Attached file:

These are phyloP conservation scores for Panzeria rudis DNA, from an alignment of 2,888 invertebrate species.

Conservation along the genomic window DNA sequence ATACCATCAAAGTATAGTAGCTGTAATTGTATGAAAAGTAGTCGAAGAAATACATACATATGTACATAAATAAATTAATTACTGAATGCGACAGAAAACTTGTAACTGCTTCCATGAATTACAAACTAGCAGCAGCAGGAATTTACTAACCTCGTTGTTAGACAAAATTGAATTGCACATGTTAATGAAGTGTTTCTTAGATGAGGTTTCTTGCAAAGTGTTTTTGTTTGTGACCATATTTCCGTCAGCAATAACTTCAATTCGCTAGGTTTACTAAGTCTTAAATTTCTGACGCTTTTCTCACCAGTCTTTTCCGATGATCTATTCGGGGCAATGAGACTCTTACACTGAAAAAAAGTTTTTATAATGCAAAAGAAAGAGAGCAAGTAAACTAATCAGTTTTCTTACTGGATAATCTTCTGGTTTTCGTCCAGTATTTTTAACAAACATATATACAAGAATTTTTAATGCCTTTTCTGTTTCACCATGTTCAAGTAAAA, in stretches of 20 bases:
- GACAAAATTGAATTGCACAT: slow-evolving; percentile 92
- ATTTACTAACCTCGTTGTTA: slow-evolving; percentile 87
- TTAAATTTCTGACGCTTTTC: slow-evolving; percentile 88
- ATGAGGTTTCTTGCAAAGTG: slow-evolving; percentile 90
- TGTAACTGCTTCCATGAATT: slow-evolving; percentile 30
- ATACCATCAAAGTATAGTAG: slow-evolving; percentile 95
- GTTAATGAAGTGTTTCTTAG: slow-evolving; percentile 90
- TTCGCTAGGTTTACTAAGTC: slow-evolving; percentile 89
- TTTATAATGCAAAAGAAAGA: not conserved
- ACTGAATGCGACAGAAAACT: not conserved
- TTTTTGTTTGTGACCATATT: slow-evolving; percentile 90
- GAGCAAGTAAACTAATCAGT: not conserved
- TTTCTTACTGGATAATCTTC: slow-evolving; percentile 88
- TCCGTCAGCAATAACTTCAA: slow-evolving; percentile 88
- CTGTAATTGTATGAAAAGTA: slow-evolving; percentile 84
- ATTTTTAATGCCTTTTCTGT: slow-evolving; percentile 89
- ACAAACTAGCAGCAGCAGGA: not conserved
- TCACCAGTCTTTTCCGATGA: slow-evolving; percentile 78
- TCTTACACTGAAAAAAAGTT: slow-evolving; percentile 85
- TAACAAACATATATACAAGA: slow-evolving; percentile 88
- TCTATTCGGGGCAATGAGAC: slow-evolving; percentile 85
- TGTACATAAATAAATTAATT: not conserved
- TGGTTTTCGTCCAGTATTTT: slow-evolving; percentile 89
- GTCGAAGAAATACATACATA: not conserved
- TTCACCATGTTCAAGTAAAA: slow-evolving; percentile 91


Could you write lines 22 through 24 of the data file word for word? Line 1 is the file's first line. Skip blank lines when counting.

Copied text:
- TAACAAACATATATACAAGA: slow-evolving; percentile 88
- TCTATTCGGGGCAATGAGAC: slow-evolving; percentile 85
- TGTACATAAATAAATTAATT: not conserved